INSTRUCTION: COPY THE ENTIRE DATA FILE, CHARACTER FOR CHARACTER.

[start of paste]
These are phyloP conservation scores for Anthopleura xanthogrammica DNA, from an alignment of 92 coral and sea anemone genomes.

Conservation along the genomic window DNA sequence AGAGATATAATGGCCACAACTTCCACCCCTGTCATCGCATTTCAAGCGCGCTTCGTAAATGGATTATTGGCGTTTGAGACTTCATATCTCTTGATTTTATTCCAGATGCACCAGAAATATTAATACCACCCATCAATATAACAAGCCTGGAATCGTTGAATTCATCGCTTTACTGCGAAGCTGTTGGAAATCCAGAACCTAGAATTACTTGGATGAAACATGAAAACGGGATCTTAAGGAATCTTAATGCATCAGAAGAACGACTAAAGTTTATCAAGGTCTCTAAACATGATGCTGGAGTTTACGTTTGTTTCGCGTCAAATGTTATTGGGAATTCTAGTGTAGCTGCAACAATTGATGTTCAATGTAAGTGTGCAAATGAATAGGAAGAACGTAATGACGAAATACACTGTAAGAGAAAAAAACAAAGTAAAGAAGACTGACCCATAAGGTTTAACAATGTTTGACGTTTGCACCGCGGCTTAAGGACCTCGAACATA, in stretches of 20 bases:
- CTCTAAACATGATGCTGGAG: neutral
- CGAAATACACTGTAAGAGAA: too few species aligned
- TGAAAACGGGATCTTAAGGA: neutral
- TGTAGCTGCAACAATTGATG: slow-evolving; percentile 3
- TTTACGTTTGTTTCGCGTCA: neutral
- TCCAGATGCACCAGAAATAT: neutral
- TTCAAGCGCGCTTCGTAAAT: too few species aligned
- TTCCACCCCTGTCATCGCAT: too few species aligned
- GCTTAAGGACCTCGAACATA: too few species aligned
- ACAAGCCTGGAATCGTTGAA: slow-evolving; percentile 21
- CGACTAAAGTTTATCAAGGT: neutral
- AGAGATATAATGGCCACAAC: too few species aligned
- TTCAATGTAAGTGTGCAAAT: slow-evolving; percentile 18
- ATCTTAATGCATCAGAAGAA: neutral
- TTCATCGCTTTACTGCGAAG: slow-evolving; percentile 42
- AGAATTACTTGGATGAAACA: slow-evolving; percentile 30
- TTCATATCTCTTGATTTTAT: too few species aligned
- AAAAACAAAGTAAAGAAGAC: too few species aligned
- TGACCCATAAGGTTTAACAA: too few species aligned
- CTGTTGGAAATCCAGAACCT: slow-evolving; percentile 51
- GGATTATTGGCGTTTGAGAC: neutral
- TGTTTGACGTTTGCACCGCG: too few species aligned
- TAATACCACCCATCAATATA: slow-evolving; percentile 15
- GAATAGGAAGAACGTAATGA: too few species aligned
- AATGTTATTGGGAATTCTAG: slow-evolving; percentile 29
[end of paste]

These are phyloP conservation scores for Anthopleura xanthogrammica DNA, from an alignment of 92 coral and sea anemone genomes.

Conservation along the genomic window DNA sequence AGAGATATAATGGCCACAACTTCCACCCCTGTCATCGCATTTCAAGCGCGCTTCGTAAATGGATTATTGGCGTTTGAGACTTCATATCTCTTGATTTTATTCCAGATGCACCAGAAATATTAATACCACCCATCAATATAACAAGCCTGGAATCGTTGAATTCATCGCTTTACTGCGAAGCTGTTGGAAATCCAGAACCTAGAATTACTTGGATGAAACATGAAAACGGGATCTTAAGGAATCTTAATGCATCAGAAGAACGACTAAAGTTTATCAAGGTCTCTAAACATGATGCTGGAGTTTACGTTTGTTTCGCGTCAAATGTTATTGGGAATTCTAGTGTAGCTGCAACAATTGATGTTCAATGTAAGTGTGCAAATGAATAGGAAGAACGTAATGACGAAATACACTGTAAGAGAAAAAAACAAAGTAAAGAAGACTGACCCATAAGGTTTAACAATGTTTGACGTTTGCACCGCGGCTTAAGGACCTCGAACATA, in stretches of 20 bases:
- CTCTAAACATGATGCTGGAG: neutral
- CGAAATACACTGTAAGAGAA: too few species aligned
- TGAAAACGGGATCTTAAGGA: neutral
- TGTAGCTGCAACAATTGATG: slow-evolving; percentile 3
- TTTACGTTTGTTTCGCGTCA: neutral
- TCCAGATGCACCAGAAATAT: neutral
- TTCAAGCGCGCTTCGTAAAT: too few species aligned
- TTCCACCCCTGTCATCGCAT: too few species aligned
- GCTTAAGGACCTCGAACATA: too few species aligned
- ACAAGCCTGGAATCGTTGAA: slow-evolving; percentile 21
- CGACTAAAGTTTATCAAGGT: neutral
- AGAGATATAATGGCCACAAC: too few species aligned
- TTCAATGTAAGTGTGCAAAT: slow-evolving; percentile 18
- ATCTTAATGCATCAGAAGAA: neutral
- TTCATCGCTTTACTGCGAAG: slow-evolving; percentile 42
- AGAATTACTTGGATGAAACA: slow-evolving; percentile 30
- TTCATATCTCTTGATTTTAT: too few species aligned
- AAAAACAAAGTAAAGAAGAC: too few species aligned
- TGACCCATAAGGTTTAACAA: too few species aligned
- CTGTTGGAAATCCAGAACCT: slow-evolving; percentile 51
- GGATTATTGGCGTTTGAGAC: neutral
- TGTTTGACGTTTGCACCGCG: too few species aligned
- TAATACCACCCATCAATATA: slow-evolving; percentile 15
- GAATAGGAAGAACGTAATGA: too few species aligned
- AATGTTATTGGGAATTCTAG: slow-evolving; percentile 29